There are a great many things that are very different for me since I moved from the hectic confines of Baltimore to the quieter, slower paced calm of St. Joseph and the Midwest. There are a great many things, too, that I took for granted when I lived in Baltimore… being able to get anywhere without a car, 24 hour stores not named Walmart, Sub Shops, the ocean (no matter how stinky it might be) oh and of course: Royal Farms fries. But today I’d like to talk a bit about something that my neighbors here in the Midwest take for granted and something for which I am constantly grateful to be able to experience on a regular basis.
The Night’s Sky.
When living in even a small city, the light pollution, while often beautiful especially during a storm, can make the night’s sky seem cold, dark and lightless. I discovered many years ago while in another part of the rural Midwest with my wife and a friend that the night’s sky is not cold, dark, and lightless at all. We were out there for a wedding and our friend Kyle was driving us back to his home where we were staying. It was the middle of summer, but later at night so it was quite dark. Liz asked him to pull over so that we could look at the sky. So that she could share it with me. It was the first time that I had ever seen that starry expanse and experience it in what my limited mind would call “All its Glory.” The stars just kept going and going, and through it all, in between all of the stars, there was this beautiful blue hue. This haze that seemed to me to be the star dust of distant solar systems mingling together and I could only see it in this beautiful way because I was so far away.
I pride myself on having been able to point out constellations in the night’s sky to my peers when I was in high school, or later when I worked as a laborer in this job or that. My fellow students and coworkers did not often look up at the night’s sky. I feel that many in Baltimore and in cities like it don’t often look up and this makes me kind of sad, so I used to take every opportunity I could to point up. More often than not they were unimpressed and often times mockingly so. I could not fathom why they didn’t have a greater sense of wonder at the concept of heavenly bodies. Not until I saw the true night’s sky. See, to a person in a city, even being able to see a constellation isn’t that big a deal ( I suppose) because it’s only a handful of stars in an otherwise pitch black sky. The lights of the city are all around you and in their own way, quite beautiful, so why bother looking up at some tiny pin prick of light that isn’t even that bright anyway? If my peers could see what I had seen those years ago on that stretch of rural country road in Iowa, they might think very differently.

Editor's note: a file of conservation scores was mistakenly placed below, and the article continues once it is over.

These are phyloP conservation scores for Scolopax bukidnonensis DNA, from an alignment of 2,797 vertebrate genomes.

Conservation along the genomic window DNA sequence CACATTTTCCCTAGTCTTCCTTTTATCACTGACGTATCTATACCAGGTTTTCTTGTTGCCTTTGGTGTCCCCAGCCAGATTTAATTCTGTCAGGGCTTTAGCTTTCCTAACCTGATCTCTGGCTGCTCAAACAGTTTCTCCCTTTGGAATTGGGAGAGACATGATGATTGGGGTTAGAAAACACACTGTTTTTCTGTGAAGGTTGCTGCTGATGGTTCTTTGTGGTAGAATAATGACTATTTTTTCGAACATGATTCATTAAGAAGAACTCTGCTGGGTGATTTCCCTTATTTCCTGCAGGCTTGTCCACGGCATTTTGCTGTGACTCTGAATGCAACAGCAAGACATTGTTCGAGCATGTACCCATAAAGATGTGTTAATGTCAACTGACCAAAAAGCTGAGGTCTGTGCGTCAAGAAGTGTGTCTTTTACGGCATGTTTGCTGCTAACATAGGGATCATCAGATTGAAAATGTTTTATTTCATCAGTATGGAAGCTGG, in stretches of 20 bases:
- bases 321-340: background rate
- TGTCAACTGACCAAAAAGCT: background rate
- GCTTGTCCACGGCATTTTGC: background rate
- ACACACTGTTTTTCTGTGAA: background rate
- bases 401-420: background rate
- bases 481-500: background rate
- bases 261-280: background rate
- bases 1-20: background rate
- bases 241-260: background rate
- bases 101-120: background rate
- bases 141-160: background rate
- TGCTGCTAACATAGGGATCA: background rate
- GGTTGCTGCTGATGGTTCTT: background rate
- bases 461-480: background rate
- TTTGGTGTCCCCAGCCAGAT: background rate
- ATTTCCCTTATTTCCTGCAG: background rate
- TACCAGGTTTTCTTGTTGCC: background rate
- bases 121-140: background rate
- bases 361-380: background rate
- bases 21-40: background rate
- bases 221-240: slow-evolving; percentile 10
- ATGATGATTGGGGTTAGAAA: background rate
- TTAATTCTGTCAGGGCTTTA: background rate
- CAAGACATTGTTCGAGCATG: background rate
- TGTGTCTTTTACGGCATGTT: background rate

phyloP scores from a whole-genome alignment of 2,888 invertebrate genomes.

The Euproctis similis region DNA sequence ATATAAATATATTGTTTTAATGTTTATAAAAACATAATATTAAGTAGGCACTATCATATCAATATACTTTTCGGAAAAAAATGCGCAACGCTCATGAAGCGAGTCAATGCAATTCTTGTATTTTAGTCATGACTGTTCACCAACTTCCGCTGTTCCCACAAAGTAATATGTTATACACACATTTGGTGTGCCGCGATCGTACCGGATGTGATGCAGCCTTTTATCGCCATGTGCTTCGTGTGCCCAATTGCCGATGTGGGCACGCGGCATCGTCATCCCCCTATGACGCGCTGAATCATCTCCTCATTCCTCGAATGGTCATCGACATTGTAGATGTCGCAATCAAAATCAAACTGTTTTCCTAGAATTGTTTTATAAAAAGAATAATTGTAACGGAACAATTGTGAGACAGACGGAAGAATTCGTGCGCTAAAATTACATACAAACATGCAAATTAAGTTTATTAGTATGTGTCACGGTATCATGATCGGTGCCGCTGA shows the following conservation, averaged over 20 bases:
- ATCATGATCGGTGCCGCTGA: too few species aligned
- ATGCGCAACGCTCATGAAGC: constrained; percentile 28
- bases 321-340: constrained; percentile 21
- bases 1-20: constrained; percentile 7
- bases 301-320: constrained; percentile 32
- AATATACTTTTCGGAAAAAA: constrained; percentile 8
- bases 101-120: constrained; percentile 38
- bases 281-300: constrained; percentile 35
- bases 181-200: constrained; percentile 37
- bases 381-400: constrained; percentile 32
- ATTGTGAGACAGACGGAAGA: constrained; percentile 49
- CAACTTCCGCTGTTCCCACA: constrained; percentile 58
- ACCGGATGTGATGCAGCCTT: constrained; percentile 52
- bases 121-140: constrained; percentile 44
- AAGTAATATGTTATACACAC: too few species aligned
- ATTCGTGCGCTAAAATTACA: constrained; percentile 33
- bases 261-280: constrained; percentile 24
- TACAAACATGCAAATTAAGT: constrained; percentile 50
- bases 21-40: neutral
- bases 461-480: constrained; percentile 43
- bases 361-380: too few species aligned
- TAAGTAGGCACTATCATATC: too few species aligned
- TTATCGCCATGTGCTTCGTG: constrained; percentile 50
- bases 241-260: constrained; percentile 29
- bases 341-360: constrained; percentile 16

I admit that I do not look up into the true night’s sky as often as I should, or even as often as I’d like. I get distracted with this or that human endeavor — video games, tv series, trying to write a book — and I miss the natural beauty that is above is at all times. Every once in a while I ask my wife to drive me out into the middle of nowhere, so that we both can spend an hour or so just looking up. I encourage any you to do this, too. Even if it is difficult, find a way to get out past the lights of the metropolitan world, a way to escape the constant pull of the day-to-day hum drum of being human, and look up. It will be good for your soul.
What does the night’s sky look like where you are?
Do you see the stars? Do you see the darkness? Do you see neither? Share your wisdom. Tell me your experiences and thoughts in the comment below. Thank you for reading and as always, have a wonderful day.